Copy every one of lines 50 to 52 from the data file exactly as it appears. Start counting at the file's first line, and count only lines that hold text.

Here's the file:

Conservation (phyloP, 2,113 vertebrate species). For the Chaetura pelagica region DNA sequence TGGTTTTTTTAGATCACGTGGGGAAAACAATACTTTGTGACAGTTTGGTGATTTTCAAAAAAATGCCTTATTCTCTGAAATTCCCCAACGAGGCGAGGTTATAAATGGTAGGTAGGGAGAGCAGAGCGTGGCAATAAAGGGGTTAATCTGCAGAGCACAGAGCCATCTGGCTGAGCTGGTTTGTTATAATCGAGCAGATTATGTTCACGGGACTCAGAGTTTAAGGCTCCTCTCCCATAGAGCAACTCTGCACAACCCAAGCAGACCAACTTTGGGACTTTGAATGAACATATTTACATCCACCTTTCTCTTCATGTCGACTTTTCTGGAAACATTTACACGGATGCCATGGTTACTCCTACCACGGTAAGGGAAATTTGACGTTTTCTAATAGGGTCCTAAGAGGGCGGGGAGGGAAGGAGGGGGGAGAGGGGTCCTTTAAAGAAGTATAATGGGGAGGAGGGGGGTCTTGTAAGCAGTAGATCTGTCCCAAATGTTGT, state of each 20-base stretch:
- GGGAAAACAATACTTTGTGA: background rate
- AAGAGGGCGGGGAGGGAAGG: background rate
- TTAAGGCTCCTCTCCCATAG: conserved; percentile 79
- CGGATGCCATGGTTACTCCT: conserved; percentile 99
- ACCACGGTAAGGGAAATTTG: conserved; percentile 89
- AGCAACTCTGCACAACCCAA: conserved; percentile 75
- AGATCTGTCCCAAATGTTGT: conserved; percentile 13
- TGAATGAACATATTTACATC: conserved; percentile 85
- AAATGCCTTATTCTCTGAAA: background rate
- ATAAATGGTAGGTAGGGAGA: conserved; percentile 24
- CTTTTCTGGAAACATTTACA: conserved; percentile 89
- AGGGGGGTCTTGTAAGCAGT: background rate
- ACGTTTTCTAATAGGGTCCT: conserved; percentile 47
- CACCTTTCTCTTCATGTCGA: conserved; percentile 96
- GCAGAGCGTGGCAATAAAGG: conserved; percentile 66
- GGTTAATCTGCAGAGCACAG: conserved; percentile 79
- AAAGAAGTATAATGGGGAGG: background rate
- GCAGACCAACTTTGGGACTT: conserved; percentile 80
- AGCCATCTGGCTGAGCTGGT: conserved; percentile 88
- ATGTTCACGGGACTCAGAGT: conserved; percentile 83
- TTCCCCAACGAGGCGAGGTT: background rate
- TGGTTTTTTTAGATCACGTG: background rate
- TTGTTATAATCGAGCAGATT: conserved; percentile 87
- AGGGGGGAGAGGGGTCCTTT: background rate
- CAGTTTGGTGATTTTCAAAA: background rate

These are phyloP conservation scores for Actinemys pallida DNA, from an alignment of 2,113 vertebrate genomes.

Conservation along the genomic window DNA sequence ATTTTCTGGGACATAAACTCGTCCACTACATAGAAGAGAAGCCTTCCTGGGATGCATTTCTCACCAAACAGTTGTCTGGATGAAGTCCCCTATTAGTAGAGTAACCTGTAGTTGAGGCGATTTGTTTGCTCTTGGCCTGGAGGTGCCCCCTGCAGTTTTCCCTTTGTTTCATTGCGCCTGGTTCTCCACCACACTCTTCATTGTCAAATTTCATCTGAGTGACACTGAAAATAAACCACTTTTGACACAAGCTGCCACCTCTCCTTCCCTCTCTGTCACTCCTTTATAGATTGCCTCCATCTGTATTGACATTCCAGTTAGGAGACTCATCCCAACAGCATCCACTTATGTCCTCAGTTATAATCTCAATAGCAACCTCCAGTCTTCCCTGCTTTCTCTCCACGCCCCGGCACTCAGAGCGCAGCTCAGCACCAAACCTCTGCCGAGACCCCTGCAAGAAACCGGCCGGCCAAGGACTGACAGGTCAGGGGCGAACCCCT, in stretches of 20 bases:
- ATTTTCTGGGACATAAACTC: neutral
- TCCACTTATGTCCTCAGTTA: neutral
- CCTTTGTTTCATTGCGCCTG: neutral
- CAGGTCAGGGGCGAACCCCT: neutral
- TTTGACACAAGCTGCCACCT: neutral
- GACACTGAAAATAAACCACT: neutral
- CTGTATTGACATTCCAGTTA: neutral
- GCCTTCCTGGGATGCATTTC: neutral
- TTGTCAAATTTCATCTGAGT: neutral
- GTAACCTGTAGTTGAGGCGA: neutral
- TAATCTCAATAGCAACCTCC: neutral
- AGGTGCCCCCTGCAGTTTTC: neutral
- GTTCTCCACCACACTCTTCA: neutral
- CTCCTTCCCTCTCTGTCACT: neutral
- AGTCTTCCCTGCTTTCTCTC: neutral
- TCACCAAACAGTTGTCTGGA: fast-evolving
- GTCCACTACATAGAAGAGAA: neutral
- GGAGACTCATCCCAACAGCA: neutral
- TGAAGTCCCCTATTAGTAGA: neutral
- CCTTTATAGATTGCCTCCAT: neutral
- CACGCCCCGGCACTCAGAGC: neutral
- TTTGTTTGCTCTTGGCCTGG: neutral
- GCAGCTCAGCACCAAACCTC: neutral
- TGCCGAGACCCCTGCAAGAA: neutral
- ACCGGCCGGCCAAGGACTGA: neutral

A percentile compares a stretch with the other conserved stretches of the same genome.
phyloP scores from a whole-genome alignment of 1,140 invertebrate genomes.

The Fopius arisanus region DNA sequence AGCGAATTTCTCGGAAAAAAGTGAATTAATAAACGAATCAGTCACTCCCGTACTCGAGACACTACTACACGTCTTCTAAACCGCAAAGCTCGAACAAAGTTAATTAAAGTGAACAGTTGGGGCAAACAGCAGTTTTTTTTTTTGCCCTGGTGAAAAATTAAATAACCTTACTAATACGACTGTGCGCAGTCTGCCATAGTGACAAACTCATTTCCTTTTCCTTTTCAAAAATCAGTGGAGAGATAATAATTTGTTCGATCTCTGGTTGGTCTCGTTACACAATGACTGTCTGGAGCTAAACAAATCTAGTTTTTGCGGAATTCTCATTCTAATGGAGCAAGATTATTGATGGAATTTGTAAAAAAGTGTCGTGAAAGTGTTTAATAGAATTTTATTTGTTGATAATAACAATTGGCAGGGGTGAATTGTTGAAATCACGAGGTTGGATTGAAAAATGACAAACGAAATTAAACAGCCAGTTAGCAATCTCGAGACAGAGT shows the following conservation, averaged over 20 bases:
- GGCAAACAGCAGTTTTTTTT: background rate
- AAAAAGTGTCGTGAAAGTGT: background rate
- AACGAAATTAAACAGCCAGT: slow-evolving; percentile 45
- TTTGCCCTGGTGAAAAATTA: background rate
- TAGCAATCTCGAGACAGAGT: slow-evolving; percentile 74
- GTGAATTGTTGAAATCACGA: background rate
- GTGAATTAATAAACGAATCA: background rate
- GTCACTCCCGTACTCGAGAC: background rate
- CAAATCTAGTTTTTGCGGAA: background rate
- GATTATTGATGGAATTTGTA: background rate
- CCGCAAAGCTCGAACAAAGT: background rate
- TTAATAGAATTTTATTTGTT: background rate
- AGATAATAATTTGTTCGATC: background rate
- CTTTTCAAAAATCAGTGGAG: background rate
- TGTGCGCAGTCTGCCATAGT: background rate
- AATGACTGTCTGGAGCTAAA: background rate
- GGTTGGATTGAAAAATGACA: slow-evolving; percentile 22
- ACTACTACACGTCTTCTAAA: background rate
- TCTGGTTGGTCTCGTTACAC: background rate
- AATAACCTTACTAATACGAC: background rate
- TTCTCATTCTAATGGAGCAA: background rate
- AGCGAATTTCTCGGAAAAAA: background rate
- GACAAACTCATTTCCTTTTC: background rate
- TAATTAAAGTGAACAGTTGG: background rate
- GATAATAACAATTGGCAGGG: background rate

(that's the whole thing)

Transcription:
- TTTGTTTGCTCTTGGCCTGG: neutral
- GCAGCTCAGCACCAAACCTC: neutral
- TGCCGAGACCCCTGCAAGAA: neutral